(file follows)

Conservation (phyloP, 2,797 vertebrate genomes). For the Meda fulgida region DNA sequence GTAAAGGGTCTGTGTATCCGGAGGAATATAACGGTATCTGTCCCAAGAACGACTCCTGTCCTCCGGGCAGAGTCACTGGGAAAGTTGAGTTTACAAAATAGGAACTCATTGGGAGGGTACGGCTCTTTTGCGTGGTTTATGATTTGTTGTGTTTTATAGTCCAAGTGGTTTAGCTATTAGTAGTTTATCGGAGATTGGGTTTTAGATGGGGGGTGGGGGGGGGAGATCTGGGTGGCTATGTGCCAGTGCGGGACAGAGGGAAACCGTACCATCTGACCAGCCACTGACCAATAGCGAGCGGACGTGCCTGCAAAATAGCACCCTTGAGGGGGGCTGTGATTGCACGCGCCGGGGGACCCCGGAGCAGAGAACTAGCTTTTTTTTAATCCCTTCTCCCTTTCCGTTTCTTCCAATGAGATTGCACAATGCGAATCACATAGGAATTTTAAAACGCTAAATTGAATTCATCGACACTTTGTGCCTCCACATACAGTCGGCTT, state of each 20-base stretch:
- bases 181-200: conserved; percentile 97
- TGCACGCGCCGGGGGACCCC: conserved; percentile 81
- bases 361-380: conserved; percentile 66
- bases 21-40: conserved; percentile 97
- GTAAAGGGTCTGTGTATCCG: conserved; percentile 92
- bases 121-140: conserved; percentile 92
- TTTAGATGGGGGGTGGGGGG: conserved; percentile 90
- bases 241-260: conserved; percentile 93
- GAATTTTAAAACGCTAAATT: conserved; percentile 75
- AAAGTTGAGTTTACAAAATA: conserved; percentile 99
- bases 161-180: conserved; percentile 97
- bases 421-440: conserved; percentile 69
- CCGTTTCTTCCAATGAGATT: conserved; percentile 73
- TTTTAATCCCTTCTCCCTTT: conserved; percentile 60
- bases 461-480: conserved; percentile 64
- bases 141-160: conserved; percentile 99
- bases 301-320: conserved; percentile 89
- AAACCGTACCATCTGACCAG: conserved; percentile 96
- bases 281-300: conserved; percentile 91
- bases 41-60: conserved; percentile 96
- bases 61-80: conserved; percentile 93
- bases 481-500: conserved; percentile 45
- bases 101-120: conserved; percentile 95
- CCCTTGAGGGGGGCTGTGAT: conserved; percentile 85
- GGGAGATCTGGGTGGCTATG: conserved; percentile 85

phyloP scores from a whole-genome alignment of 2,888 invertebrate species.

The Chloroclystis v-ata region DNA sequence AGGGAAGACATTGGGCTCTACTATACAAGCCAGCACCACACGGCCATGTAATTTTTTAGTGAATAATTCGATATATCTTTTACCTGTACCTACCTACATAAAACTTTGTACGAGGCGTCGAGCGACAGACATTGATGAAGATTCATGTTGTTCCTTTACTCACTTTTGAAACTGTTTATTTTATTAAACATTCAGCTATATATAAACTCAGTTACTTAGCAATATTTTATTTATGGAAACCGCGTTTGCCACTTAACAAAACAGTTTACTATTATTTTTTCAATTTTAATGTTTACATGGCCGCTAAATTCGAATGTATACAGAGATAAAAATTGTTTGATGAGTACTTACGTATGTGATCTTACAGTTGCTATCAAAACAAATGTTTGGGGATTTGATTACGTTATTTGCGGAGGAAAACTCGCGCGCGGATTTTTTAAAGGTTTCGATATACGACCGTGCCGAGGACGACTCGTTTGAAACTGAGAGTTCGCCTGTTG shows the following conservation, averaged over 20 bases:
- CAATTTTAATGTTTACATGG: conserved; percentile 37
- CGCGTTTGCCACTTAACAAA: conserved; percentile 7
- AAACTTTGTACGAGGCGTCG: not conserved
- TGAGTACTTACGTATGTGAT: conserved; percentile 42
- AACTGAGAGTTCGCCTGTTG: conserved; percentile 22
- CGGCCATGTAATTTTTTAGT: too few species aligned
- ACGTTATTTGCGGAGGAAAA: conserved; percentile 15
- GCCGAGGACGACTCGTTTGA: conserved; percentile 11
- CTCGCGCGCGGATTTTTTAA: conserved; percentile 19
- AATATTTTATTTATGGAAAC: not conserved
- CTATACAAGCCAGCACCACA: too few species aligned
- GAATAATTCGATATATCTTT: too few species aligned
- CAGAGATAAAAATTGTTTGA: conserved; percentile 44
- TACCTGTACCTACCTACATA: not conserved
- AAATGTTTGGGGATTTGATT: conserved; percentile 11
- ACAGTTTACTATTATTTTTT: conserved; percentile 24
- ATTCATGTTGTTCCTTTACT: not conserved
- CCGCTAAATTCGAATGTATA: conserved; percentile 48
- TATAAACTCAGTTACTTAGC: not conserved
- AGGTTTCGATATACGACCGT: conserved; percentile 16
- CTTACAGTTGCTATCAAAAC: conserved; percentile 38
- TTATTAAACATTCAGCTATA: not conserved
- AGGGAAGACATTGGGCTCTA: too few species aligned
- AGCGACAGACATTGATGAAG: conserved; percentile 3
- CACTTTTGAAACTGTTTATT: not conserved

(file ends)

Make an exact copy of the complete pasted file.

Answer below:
Conservation (phyloP, 2,797 vertebrate genomes). For the Meda fulgida region DNA sequence GTAAAGGGTCTGTGTATCCGGAGGAATATAACGGTATCTGTCCCAAGAACGACTCCTGTCCTCCGGGCAGAGTCACTGGGAAAGTTGAGTTTACAAAATAGGAACTCATTGGGAGGGTACGGCTCTTTTGCGTGGTTTATGATTTGTTGTGTTTTATAGTCCAAGTGGTTTAGCTATTAGTAGTTTATCGGAGATTGGGTTTTAGATGGGGGGTGGGGGGGGGAGATCTGGGTGGCTATGTGCCAGTGCGGGACAGAGGGAAACCGTACCATCTGACCAGCCACTGACCAATAGCGAGCGGACGTGCCTGCAAAATAGCACCCTTGAGGGGGGCTGTGATTGCACGCGCCGGGGGACCCCGGAGCAGAGAACTAGCTTTTTTTTAATCCCTTCTCCCTTTCCGTTTCTTCCAATGAGATTGCACAATGCGAATCACATAGGAATTTTAAAACGCTAAATTGAATTCATCGACACTTTGTGCCTCCACATACAGTCGGCTT, state of each 20-base stretch:
- bases 181-200: conserved; percentile 97
- TGCACGCGCCGGGGGACCCC: conserved; percentile 81
- bases 361-380: conserved; percentile 66
- bases 21-40: conserved; percentile 97
- GTAAAGGGTCTGTGTATCCG: conserved; percentile 92
- bases 121-140: conserved; percentile 92
- TTTAGATGGGGGGTGGGGGG: conserved; percentile 90
- bases 241-260: conserved; percentile 93
- GAATTTTAAAACGCTAAATT: conserved; percentile 75
- AAAGTTGAGTTTACAAAATA: conserved; percentile 99
- bases 161-180: conserved; percentile 97
- bases 421-440: conserved; percentile 69
- CCGTTTCTTCCAATGAGATT: conserved; percentile 73
- TTTTAATCCCTTCTCCCTTT: conserved; percentile 60
- bases 461-480: conserved; percentile 64
- bases 141-160: conserved; percentile 99
- bases 301-320: conserved; percentile 89
- AAACCGTACCATCTGACCAG: conserved; percentile 96
- bases 281-300: conserved; percentile 91
- bases 41-60: conserved; percentile 96
- bases 61-80: conserved; percentile 93
- bases 481-500: conserved; percentile 45
- bases 101-120: conserved; percentile 95
- CCCTTGAGGGGGGCTGTGAT: conserved; percentile 85
- GGGAGATCTGGGTGGCTATG: conserved; percentile 85

phyloP scores from a whole-genome alignment of 2,888 invertebrate species.

The Chloroclystis v-ata region DNA sequence AGGGAAGACATTGGGCTCTACTATACAAGCCAGCACCACACGGCCATGTAATTTTTTAGTGAATAATTCGATATATCTTTTACCTGTACCTACCTACATAAAACTTTGTACGAGGCGTCGAGCGACAGACATTGATGAAGATTCATGTTGTTCCTTTACTCACTTTTGAAACTGTTTATTTTATTAAACATTCAGCTATATATAAACTCAGTTACTTAGCAATATTTTATTTATGGAAACCGCGTTTGCCACTTAACAAAACAGTTTACTATTATTTTTTCAATTTTAATGTTTACATGGCCGCTAAATTCGAATGTATACAGAGATAAAAATTGTTTGATGAGTACTTACGTATGTGATCTTACAGTTGCTATCAAAACAAATGTTTGGGGATTTGATTACGTTATTTGCGGAGGAAAACTCGCGCGCGGATTTTTTAAAGGTTTCGATATACGACCGTGCCGAGGACGACTCGTTTGAAACTGAGAGTTCGCCTGTTG shows the following conservation, averaged over 20 bases:
- CAATTTTAATGTTTACATGG: conserved; percentile 37
- CGCGTTTGCCACTTAACAAA: conserved; percentile 7
- AAACTTTGTACGAGGCGTCG: not conserved
- TGAGTACTTACGTATGTGAT: conserved; percentile 42
- AACTGAGAGTTCGCCTGTTG: conserved; percentile 22
- CGGCCATGTAATTTTTTAGT: too few species aligned
- ACGTTATTTGCGGAGGAAAA: conserved; percentile 15
- GCCGAGGACGACTCGTTTGA: conserved; percentile 11
- CTCGCGCGCGGATTTTTTAA: conserved; percentile 19
- AATATTTTATTTATGGAAAC: not conserved
- CTATACAAGCCAGCACCACA: too few species aligned
- GAATAATTCGATATATCTTT: too few species aligned
- CAGAGATAAAAATTGTTTGA: conserved; percentile 44
- TACCTGTACCTACCTACATA: not conserved
- AAATGTTTGGGGATTTGATT: conserved; percentile 11
- ACAGTTTACTATTATTTTTT: conserved; percentile 24
- ATTCATGTTGTTCCTTTACT: not conserved
- CCGCTAAATTCGAATGTATA: conserved; percentile 48
- TATAAACTCAGTTACTTAGC: not conserved
- AGGTTTCGATATACGACCGT: conserved; percentile 16
- CTTACAGTTGCTATCAAAAC: conserved; percentile 38
- TTATTAAACATTCAGCTATA: not conserved
- AGGGAAGACATTGGGCTCTA: too few species aligned
- AGCGACAGACATTGATGAAG: conserved; percentile 3
- CACTTTTGAAACTGTTTATT: not conserved